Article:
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Topic: Unusual behavior in "real world" functions
Replies: 3   Last Post: Feb 25, 1998 12:05 PM

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Elisse Ghitelman

Posts: 34
Registered: 12/6/04
Unusual behavior in "real world" functions
Posted: Feb 18, 1998 7:46 PM
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This is in response to a post of Sheila King's a few(?) days ago.

She pointed out that her husband often deals with "real world" phenomena
that have unusual behaviors as certain of the parameters become very large
or very small. What do the functions that describe these behaviors look like?

What I remember from my discussions with physics teachers and my own study
of science in college is that in fact, it is NOT that the functions behave
oddly at small (or large) values, but rather that assumptions are made
about the domains of the functions used to describe these phenomena. Often,
scientists will disregard some force because it is so much smaller than
another over the domain they're considering. However, if the domain were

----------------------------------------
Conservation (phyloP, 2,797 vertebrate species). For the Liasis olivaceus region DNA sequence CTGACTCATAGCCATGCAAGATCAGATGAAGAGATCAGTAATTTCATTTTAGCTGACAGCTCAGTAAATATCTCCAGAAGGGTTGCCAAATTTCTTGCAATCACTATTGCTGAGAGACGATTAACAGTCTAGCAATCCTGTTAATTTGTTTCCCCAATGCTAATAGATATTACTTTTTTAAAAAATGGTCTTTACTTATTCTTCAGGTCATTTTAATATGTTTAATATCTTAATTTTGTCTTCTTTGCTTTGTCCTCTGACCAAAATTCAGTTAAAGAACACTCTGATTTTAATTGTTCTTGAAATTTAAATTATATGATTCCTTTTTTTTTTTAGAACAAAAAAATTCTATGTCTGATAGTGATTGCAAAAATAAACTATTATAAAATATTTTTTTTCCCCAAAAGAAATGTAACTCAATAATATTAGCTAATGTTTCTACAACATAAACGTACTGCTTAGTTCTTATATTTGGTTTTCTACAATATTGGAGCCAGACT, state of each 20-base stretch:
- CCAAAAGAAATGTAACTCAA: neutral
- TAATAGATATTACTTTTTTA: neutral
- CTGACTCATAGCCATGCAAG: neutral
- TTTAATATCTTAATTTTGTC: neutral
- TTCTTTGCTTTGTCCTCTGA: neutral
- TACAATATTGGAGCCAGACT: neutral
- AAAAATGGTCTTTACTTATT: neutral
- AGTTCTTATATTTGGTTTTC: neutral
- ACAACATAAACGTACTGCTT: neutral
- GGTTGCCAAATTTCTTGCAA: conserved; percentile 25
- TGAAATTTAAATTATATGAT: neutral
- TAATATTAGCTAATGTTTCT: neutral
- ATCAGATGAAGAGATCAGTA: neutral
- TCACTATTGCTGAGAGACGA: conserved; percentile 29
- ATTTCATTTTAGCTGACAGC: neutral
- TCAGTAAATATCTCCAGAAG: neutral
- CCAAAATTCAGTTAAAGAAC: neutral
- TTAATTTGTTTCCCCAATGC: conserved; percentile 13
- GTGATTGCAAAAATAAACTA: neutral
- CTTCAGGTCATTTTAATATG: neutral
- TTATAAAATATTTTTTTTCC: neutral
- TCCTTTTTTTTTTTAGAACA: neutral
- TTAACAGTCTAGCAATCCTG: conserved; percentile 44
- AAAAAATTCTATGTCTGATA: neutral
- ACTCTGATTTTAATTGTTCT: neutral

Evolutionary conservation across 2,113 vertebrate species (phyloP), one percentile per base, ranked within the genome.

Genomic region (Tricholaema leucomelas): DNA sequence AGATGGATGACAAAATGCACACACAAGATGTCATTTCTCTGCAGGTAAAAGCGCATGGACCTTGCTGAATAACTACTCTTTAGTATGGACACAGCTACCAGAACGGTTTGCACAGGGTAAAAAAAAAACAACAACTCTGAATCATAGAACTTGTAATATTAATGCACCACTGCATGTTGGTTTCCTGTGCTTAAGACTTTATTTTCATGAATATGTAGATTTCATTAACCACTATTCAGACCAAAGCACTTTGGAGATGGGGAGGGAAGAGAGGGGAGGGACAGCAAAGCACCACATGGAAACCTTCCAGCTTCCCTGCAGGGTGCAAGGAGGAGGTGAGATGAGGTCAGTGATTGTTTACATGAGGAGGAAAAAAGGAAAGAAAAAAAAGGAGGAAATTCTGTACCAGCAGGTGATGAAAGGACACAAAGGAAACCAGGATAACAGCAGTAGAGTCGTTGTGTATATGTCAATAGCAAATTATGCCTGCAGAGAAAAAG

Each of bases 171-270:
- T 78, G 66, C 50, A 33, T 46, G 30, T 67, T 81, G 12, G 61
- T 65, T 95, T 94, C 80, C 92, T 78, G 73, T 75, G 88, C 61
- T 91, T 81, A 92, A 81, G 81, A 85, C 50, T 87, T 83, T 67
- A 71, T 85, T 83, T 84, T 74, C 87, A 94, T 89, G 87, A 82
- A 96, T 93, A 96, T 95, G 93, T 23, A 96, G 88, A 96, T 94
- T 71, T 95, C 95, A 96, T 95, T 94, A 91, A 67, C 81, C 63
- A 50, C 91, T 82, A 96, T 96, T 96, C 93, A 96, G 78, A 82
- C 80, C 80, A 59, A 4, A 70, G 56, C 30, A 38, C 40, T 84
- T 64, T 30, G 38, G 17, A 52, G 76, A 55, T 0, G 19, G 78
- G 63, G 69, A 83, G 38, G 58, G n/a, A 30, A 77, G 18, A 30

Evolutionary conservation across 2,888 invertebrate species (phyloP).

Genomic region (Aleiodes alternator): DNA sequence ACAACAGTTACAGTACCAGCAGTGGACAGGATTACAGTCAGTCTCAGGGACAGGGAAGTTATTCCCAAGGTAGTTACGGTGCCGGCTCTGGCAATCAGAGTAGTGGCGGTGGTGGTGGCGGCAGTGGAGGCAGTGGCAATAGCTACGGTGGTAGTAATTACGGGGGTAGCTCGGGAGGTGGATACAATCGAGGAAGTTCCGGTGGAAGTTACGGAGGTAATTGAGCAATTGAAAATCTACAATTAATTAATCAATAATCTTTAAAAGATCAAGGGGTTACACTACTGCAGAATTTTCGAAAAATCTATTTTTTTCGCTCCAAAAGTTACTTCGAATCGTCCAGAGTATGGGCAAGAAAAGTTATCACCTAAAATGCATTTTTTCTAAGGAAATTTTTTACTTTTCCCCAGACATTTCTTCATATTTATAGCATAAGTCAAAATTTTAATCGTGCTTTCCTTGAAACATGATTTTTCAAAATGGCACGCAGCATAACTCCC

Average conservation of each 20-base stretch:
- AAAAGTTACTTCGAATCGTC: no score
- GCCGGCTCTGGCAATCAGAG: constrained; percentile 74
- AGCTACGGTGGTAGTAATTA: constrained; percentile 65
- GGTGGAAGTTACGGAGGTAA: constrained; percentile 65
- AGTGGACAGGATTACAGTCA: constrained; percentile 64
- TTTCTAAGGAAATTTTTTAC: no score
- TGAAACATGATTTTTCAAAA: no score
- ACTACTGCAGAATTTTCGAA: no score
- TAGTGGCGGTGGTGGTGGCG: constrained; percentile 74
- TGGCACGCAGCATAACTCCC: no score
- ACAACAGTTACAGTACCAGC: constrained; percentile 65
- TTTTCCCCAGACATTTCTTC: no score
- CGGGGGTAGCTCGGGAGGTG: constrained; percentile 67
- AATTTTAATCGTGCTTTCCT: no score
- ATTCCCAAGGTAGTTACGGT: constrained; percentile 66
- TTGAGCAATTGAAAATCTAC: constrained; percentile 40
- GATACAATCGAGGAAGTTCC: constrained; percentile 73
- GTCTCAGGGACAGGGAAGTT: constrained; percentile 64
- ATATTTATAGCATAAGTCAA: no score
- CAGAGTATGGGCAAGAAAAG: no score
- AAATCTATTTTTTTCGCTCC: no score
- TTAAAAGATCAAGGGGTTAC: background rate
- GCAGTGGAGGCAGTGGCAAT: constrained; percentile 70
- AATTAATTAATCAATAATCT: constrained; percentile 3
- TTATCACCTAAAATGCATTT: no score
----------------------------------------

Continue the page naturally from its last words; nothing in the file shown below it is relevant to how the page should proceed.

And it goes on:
expanded, the system would need to include other information which may be
relevant.

In fact, it may be that the behavior we're describing with a quadratic
function (and which fits pretty well with measurements) is really the
quotient of a fifth degree polynomial by a third degree polynomial but the
parameters are usually so "big" that we don't notice it.

An example like this is to look at logistic growth compared to exponential
growth when population is much below the limit. The two functions are not
very different, and the exponential growth curve fits the data reasonably
well.

I think it may be more important to help students understand the
assumptions we make when we model certain behaviors with mathematical
functions. They need to learn to evaluate how valid these models are when
we either interpolate or extrapolate from measured data.

Elisse Ghitelman
Newton North High School
Newton, MA, USA




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